Wednesday, May 19, 2010

2010 Innovative Users Group Conference

This years' IUG conference in Chicago was attended by 1,075 people from 19 different countries. The keynote speaker at the opening session was Scott Simon, host of NPR's Weekend Edition Saturday.

The big buzz at this year's conference was SkyRiver, a new bibliographic utility offering a low cost alternative to OCLC for cooperative cataloging. I attended the session "SkyRiver: an Introduction" in which three librarians from public libraries spoke about their transition to SkyRiver. In all, they concluded that the transition to SkyRiver was smooth, the pricing is good, and it is very easy to use. The libraries have discontinued their cataloging subscriptions with OCLC, and two libraries are still paying to upload holdings to OCLC. OCLC has responded by increasing the price for holdings updates. The libraries still perform resource sharing through OCLC. I am happy to see there is competition to OCLC's monopoly in this regard, and will be watching for future developments.

I attended a session on Statistics Reports, presented by Joe Wojtowicz, our III trainer. He covered processes for data cleanup, periodic bibliographic record creation reports, circulation activity reports, cross tab reports, web management reports, and spreadsheet interface reports. It was a good refresher for me.

The Technical Services Development update highlighted new features available with the 2009b upgrade.

The session "Presentation Counts!" by Dorothy Hargett was a wonderful, fun presentation about customer service training. She uses humor to train the circulation staff and she creates a disciplined culture of excellence.

The session "Circulation in the Modern Library" provided information regarding self-check, eCommerce, SMS, and RFID. SMS provides a link in the catalog that sends call number information as a text message--no need to write down a call number before searching in the stacks! RFID facilitates batch check in and check out, is a security tool, and is highly effective in performing inventory of the collections.

"RFID: After the Conversion" provided me with some good advice regarding what to expect once the collection has been converted to RFID tags. Carol Gyger and Carson Block from Poudre River Public Library described the workflow for circulation once RFID was enabled. This will help me in the decision making process to convert our library collections to RFID.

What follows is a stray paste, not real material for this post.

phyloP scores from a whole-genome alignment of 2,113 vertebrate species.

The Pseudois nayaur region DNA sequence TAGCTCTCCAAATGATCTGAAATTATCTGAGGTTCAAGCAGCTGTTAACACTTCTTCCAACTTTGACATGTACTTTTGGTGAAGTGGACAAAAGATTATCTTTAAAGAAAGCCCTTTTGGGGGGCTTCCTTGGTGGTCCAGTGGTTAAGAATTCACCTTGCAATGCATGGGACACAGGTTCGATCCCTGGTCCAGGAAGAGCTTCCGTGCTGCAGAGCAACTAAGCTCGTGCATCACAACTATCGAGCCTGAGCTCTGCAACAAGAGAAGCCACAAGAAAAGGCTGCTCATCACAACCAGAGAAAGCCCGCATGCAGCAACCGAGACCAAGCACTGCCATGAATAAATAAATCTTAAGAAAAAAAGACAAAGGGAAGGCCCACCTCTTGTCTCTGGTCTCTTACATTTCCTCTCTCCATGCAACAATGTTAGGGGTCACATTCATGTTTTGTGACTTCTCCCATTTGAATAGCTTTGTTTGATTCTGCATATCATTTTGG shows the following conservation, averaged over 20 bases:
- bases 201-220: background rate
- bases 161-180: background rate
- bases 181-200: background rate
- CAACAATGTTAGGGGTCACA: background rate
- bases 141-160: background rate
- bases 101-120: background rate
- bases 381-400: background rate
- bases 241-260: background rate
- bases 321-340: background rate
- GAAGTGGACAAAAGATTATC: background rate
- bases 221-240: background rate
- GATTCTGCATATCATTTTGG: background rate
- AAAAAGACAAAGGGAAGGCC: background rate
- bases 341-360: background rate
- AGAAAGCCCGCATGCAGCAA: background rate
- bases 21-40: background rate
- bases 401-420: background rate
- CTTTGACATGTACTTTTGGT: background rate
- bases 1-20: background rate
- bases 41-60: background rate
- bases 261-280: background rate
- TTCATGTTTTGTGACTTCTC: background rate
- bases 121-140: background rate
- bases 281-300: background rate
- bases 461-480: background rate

The final session I attended was "Managing Your Electronic Resources" which provided an overview of the features of III's Electronic Resource Management (ERM) module. The ERM can provide statistics and management of all electronic resources, helping librarians to use data to make decisions regarding collection development.

As in the past, the IUG conference always gets me thinking about the most effective way to use Millennium to help our patrons discover the resources they want!

Journal of Library Innovation: Vol. 1, Issue 1 (2010)

The inaugural issue of the Journal of Library Innovation (JOLI) was published in March 2010. Vol. 1, Issue 1 (2010) is the culmination of more than 2 years of work by a very dedicated Editorial Team of volunteer librarians from across Western New York. (My editorial provides more discussion.) This online only, open-access, peer-reviewed journal is published by the Western New York Library Resources Council (WNYLRC).

As Managing Editor since March 2008, much of my time over the past two years has been devoted to setting the journal up in the Public Knowledge Project's Open Journal Software (OJS), chairing meetings of the Editorial Team, developing timelines and worflows, learning about the process of publishing, and communicating with readers, authors and reviewers. My project management skills were really put to the test as I managed people working in various capacities all over the region. Everyone on the Editorial Team was very dedicated to our mission and made my job as Managing Editor doable.

Now that the first issue is online, we are working on getting the content indexed and planning for future issues. We have received enough submissions for the next issue and I have established a timeline to publish Vol. 1, Issue 2 in Fall 2010. The next few months will also be spent in developing a plan for sustaining the journal.

Working on JOLI has personally been very rewarding and interesting. I have been able to learn about the processes required to publish an online journal. The Team has very high expectations for the quality of the content and we have worked with the authors to deliver a journal that we hope is relevant and useful to our readers. I am confident that through my work on JOLI, I have contributed scholarly work to my profession.